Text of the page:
These areas house the majority of those affected most by the COVID-19 lockdown: essential workers, such as sanitation laborers, and the now-jobless residents, such as domestic sweepers.
“Our activities related to the education classes are paused nowadays, but communities are looking towards us for the help,” Kumar said. “In this difficult situation, I am my community’s leader, and I can’t sit silent. So we have to stand with the community to support them for food and safety gear.”
Kumar will use his micro-grant to purchase safety tools like gloves, masks and soap for the essential workers and food for the jobless families.
As the coronavirus pandemic continues to spread around the world, another virus, albeit not a pathogen, has emerged. This is the virus of disinformation, a tool often used by authoritarian and rogue governments to try and sow confusion among their adversaries at home and abroad. As we have seen, U.S. and European efforts to clamp down on disinformation spread by the likes of Russia and China has been met with mixed results.
NGL Leon Hernandez (2017 cohort) has been engaged in this battle in his home country of Venezuela. There, the regime of Nicolas Maduro has used misinformation and fake news to deflect from his inadequate response to the virus’ impact on the Venezuelan people. Launching daily reports on specific cases of spreading fake news, Hernandez and his organization, Observatorio Venezolano de Fake News, have detected more than 600 individual cases of deliberate fake news since its June 2019 launch.
However, with the coronavirus taking aim at the already-ailing Venezuelan people, his work (now from home) is more important than ever. Not only has Hernandez been at the forefront of identifying misinformation, he has also been speaking out about how everyday citizens can recognize it for themselves.
“The fight against disinformation is part of this duty of creating a model of communication for democracy, because the education and promotion of a cleaner public opinion, one based on real facts, are needed to improve the awareness about the manipulation of information that is established by dictatorships and socialists regimes,” Hernandez said.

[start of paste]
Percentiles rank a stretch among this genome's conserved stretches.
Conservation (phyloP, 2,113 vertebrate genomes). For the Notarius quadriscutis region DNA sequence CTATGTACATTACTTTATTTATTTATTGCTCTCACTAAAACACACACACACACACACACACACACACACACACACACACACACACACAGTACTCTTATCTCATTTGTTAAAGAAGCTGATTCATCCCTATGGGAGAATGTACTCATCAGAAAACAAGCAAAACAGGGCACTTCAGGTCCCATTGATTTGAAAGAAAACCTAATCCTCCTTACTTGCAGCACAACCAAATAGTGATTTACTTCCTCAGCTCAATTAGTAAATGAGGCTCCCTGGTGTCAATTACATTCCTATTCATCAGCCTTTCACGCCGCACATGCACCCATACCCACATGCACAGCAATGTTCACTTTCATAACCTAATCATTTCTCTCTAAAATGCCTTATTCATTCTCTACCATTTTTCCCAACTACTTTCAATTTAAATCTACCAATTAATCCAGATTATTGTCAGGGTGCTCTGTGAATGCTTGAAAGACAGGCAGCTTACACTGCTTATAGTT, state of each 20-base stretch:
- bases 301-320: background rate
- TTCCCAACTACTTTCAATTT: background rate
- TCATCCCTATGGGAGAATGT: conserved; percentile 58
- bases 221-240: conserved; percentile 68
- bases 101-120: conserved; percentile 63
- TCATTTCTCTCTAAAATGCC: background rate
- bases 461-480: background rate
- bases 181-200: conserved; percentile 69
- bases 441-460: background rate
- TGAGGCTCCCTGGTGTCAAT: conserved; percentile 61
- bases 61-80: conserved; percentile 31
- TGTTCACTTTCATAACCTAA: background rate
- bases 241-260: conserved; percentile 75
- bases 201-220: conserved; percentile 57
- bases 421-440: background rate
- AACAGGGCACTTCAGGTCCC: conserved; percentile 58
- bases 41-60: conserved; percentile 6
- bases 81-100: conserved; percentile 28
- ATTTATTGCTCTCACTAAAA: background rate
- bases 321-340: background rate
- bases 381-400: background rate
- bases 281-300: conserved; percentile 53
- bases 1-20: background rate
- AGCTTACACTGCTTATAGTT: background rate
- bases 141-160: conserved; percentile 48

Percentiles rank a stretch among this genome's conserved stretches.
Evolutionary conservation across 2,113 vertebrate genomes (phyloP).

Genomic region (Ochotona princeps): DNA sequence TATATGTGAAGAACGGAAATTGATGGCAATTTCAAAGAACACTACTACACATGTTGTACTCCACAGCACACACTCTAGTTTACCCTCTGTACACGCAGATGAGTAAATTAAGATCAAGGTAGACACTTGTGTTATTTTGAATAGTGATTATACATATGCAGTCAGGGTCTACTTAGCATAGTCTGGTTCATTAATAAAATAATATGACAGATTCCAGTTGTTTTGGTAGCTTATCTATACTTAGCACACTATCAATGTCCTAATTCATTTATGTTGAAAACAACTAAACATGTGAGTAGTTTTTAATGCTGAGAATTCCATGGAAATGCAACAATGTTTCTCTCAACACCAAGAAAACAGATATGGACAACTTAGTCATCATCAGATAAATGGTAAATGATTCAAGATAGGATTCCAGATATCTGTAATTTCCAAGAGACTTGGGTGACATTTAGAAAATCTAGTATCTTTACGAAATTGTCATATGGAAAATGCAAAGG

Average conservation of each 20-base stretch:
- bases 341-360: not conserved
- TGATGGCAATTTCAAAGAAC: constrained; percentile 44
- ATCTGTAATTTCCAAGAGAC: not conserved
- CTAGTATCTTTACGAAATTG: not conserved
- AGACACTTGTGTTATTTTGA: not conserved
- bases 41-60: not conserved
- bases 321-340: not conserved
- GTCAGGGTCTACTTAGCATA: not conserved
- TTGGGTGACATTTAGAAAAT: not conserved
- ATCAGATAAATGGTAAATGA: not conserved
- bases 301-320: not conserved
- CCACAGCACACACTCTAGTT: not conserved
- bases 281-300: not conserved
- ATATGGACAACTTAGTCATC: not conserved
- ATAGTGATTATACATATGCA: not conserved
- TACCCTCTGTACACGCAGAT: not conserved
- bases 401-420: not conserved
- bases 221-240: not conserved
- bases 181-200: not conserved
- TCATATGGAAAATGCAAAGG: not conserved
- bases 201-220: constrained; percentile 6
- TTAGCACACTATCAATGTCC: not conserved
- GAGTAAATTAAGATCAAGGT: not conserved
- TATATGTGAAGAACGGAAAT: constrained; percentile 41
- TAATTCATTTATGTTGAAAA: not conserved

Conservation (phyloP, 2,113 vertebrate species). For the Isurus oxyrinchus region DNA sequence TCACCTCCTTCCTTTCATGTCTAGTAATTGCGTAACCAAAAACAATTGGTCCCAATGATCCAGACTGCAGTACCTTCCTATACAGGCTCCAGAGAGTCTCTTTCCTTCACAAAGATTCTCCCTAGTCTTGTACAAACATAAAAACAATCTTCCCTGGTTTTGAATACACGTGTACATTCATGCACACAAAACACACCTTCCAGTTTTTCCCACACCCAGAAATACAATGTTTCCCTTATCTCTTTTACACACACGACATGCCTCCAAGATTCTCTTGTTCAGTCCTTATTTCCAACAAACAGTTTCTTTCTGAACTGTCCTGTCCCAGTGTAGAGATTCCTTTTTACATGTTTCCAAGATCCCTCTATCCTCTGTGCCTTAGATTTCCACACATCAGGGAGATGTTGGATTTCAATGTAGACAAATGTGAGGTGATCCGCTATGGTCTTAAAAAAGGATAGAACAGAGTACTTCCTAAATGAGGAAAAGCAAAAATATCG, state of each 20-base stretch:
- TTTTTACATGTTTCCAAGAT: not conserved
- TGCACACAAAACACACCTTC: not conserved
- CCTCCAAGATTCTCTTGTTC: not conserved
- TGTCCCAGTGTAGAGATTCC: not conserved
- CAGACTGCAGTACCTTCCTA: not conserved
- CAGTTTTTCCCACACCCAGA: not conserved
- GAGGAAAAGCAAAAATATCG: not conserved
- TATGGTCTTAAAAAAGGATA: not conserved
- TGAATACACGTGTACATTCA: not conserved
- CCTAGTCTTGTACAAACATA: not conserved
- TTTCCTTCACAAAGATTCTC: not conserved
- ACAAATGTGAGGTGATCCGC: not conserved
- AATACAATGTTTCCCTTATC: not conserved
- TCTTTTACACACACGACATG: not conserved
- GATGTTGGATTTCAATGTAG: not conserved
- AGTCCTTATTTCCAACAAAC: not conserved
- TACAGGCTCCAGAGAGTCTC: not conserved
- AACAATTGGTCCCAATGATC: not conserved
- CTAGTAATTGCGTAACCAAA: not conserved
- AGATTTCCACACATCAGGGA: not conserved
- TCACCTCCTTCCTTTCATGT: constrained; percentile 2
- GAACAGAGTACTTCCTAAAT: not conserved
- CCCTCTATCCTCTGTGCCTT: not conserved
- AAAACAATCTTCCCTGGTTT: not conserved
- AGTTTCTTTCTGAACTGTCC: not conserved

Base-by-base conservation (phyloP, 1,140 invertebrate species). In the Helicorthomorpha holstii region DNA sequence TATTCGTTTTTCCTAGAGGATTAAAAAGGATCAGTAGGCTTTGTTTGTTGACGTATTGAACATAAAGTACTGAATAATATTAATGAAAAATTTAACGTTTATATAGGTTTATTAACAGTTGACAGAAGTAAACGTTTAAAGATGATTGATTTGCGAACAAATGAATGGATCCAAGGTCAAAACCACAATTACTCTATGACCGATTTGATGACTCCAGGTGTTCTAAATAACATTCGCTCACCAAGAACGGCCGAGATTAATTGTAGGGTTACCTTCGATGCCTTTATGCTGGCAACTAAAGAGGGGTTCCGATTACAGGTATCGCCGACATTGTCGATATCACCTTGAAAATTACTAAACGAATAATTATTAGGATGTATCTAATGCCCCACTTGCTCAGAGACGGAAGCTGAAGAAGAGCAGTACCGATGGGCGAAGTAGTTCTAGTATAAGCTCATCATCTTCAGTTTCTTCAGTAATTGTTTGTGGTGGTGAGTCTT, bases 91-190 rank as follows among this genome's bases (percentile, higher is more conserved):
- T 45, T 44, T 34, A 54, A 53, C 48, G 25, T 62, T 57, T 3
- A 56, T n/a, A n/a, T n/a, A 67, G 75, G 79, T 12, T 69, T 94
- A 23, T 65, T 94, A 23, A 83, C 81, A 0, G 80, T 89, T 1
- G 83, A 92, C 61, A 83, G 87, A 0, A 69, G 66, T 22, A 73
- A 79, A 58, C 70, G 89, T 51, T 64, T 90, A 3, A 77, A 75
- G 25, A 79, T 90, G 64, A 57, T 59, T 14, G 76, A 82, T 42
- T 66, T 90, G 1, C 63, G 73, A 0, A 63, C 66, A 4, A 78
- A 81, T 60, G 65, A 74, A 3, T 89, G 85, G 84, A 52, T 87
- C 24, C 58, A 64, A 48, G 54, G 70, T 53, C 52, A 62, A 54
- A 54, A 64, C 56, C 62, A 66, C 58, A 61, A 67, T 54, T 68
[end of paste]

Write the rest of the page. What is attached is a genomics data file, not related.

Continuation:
While information about the pandemic is scarce and contradictory, Hernandez will generate five publications that provide documented information and dismantling fake news circulating in Venezuela to better inform citizens and give journalists tools to fight disinformation.
In Ethiopia, Judge Selamawit Girmay Birhane (2019 cohort) focuses her goals on children. Since the outbreak of COVID-19 and the closure of schools, children have been left in more vulnerable to various dangers including the virus. Birhane took the initiative to convene a meeting with the neighborhood association and community police to make a plan on how to address 600 households’ needs.
“As a result, our association executive committee is now mobilizing to donate basic food and safety materials for those who are affected by the current crises,” Birhane said. “We have already set an optimized intervention standard, which can optimally sustain the family for one month and keep our community safe through minimizing the possible causes for spread of COVID-19.”
With this micro-grant, Birhane expects to supply families with food, sanitation materials and personal protective equipment.
Six more NGLs received the COVID-19 In The Arena Grant for pandemic relief efforts in their communities: Ezzeddine Ben Rhima (Tunisia, 2017 cohort), Dael Dervishi (Albania, 2017 cohort), Ljubomir Filipović (Montenegro, 2019 cohort), Sahana Mishra (India, 2015 cohort) and Jerlie Requerme (The Philippines, 2020 cohort).
See how the 2020 winners will use their micro-grants on the McCain Institute website.
About the McCain Institute for International Leadership at Arizona State University
Inspired by the character-driven leadership of Sen. John McCain and his family’s legacy of public service, the McCain Institute implements programs and initiatives to make a difference in people’s lives across a range of critical areas: leadership development, human rights, rule of law, national security, counterterrorism and combatting human trafficking. More information can be found here.
Headquartered in Washington, D.C., the institute is proudly part of ASU, the largest public university in America — ranked No. 1 in innovation for five years running.